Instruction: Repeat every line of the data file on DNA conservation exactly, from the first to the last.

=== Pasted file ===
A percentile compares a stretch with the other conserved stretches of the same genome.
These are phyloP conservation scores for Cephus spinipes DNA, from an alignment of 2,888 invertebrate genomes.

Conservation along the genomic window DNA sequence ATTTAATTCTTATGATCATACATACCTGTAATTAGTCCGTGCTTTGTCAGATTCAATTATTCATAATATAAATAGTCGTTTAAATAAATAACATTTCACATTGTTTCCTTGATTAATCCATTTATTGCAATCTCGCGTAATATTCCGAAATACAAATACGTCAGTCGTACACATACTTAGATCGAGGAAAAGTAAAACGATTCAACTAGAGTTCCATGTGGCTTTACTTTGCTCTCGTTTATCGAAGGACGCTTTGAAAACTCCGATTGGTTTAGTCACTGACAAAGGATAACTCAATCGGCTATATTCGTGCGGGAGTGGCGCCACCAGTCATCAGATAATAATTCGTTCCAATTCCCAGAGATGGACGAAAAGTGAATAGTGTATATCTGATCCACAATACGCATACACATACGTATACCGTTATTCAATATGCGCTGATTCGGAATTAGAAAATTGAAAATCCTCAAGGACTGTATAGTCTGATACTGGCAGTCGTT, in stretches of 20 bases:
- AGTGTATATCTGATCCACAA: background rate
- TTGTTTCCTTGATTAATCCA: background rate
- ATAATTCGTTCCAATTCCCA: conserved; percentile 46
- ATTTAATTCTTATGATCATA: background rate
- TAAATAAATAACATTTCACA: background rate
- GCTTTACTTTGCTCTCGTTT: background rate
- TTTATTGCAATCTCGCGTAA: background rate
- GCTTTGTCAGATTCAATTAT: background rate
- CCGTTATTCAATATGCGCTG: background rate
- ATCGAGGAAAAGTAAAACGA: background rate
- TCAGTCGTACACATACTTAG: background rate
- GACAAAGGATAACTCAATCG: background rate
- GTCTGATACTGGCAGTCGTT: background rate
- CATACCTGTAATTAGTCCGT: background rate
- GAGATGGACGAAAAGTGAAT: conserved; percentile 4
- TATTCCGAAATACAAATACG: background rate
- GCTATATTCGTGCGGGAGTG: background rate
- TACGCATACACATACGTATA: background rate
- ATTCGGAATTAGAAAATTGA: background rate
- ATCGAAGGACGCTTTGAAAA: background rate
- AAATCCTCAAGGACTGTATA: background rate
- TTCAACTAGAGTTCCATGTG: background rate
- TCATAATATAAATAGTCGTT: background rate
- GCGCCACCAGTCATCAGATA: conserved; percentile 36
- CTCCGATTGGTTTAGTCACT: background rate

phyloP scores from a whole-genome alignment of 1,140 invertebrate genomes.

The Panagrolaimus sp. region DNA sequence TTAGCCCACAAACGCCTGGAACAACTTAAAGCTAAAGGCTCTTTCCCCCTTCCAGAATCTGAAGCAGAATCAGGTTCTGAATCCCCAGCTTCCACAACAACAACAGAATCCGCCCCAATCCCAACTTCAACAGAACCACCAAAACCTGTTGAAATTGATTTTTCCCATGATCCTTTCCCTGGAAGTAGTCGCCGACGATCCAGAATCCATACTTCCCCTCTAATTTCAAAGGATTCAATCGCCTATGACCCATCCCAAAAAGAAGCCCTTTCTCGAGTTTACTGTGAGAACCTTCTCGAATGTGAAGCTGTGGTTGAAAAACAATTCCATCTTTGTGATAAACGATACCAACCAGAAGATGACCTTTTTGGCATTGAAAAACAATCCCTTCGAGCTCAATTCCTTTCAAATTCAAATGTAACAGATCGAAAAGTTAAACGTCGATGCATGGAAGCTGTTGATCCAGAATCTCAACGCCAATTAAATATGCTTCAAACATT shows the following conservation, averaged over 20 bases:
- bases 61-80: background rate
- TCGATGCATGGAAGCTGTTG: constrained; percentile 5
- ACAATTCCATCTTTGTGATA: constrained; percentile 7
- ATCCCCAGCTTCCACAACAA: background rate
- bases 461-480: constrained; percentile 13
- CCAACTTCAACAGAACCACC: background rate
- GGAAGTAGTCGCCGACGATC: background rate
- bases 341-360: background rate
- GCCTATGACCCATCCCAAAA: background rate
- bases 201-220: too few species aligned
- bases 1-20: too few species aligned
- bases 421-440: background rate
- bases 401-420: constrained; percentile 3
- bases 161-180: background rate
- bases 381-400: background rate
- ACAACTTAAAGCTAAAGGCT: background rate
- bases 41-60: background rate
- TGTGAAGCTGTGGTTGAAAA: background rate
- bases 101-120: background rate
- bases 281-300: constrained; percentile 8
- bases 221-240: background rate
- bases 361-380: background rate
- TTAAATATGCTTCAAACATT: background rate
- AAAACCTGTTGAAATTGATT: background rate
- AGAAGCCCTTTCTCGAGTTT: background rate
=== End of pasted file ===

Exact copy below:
A percentile compares a stretch with the other conserved stretches of the same genome.
These are phyloP conservation scores for Cephus spinipes DNA, from an alignment of 2,888 invertebrate genomes.

Conservation along the genomic window DNA sequence ATTTAATTCTTATGATCATACATACCTGTAATTAGTCCGTGCTTTGTCAGATTCAATTATTCATAATATAAATAGTCGTTTAAATAAATAACATTTCACATTGTTTCCTTGATTAATCCATTTATTGCAATCTCGCGTAATATTCCGAAATACAAATACGTCAGTCGTACACATACTTAGATCGAGGAAAAGTAAAACGATTCAACTAGAGTTCCATGTGGCTTTACTTTGCTCTCGTTTATCGAAGGACGCTTTGAAAACTCCGATTGGTTTAGTCACTGACAAAGGATAACTCAATCGGCTATATTCGTGCGGGAGTGGCGCCACCAGTCATCAGATAATAATTCGTTCCAATTCCCAGAGATGGACGAAAAGTGAATAGTGTATATCTGATCCACAATACGCATACACATACGTATACCGTTATTCAATATGCGCTGATTCGGAATTAGAAAATTGAAAATCCTCAAGGACTGTATAGTCTGATACTGGCAGTCGTT, in stretches of 20 bases:
- AGTGTATATCTGATCCACAA: background rate
- TTGTTTCCTTGATTAATCCA: background rate
- ATAATTCGTTCCAATTCCCA: conserved; percentile 46
- ATTTAATTCTTATGATCATA: background rate
- TAAATAAATAACATTTCACA: background rate
- GCTTTACTTTGCTCTCGTTT: background rate
- TTTATTGCAATCTCGCGTAA: background rate
- GCTTTGTCAGATTCAATTAT: background rate
- CCGTTATTCAATATGCGCTG: background rate
- ATCGAGGAAAAGTAAAACGA: background rate
- TCAGTCGTACACATACTTAG: background rate
- GACAAAGGATAACTCAATCG: background rate
- GTCTGATACTGGCAGTCGTT: background rate
- CATACCTGTAATTAGTCCGT: background rate
- GAGATGGACGAAAAGTGAAT: conserved; percentile 4
- TATTCCGAAATACAAATACG: background rate
- GCTATATTCGTGCGGGAGTG: background rate
- TACGCATACACATACGTATA: background rate
- ATTCGGAATTAGAAAATTGA: background rate
- ATCGAAGGACGCTTTGAAAA: background rate
- AAATCCTCAAGGACTGTATA: background rate
- TTCAACTAGAGTTCCATGTG: background rate
- TCATAATATAAATAGTCGTT: background rate
- GCGCCACCAGTCATCAGATA: conserved; percentile 36
- CTCCGATTGGTTTAGTCACT: background rate

phyloP scores from a whole-genome alignment of 1,140 invertebrate genomes.

The Panagrolaimus sp. region DNA sequence TTAGCCCACAAACGCCTGGAACAACTTAAAGCTAAAGGCTCTTTCCCCCTTCCAGAATCTGAAGCAGAATCAGGTTCTGAATCCCCAGCTTCCACAACAACAACAGAATCCGCCCCAATCCCAACTTCAACAGAACCACCAAAACCTGTTGAAATTGATTTTTCCCATGATCCTTTCCCTGGAAGTAGTCGCCGACGATCCAGAATCCATACTTCCCCTCTAATTTCAAAGGATTCAATCGCCTATGACCCATCCCAAAAAGAAGCCCTTTCTCGAGTTTACTGTGAGAACCTTCTCGAATGTGAAGCTGTGGTTGAAAAACAATTCCATCTTTGTGATAAACGATACCAACCAGAAGATGACCTTTTTGGCATTGAAAAACAATCCCTTCGAGCTCAATTCCTTTCAAATTCAAATGTAACAGATCGAAAAGTTAAACGTCGATGCATGGAAGCTGTTGATCCAGAATCTCAACGCCAATTAAATATGCTTCAAACATT shows the following conservation, averaged over 20 bases:
- bases 61-80: background rate
- TCGATGCATGGAAGCTGTTG: constrained; percentile 5
- ACAATTCCATCTTTGTGATA: constrained; percentile 7
- ATCCCCAGCTTCCACAACAA: background rate
- bases 461-480: constrained; percentile 13
- CCAACTTCAACAGAACCACC: background rate
- GGAAGTAGTCGCCGACGATC: background rate
- bases 341-360: background rate
- GCCTATGACCCATCCCAAAA: background rate
- bases 201-220: too few species aligned
- bases 1-20: too few species aligned
- bases 421-440: background rate
- bases 401-420: constrained; percentile 3
- bases 161-180: background rate
- bases 381-400: background rate
- ACAACTTAAAGCTAAAGGCT: background rate
- bases 41-60: background rate
- TGTGAAGCTGTGGTTGAAAA: background rate
- bases 101-120: background rate
- bases 281-300: constrained; percentile 8
- bases 221-240: background rate
- bases 361-380: background rate
- TTAAATATGCTTCAAACATT: background rate
- AAAACCTGTTGAAATTGATT: background rate
- AGAAGCCCTTTCTCGAGTTT: background rate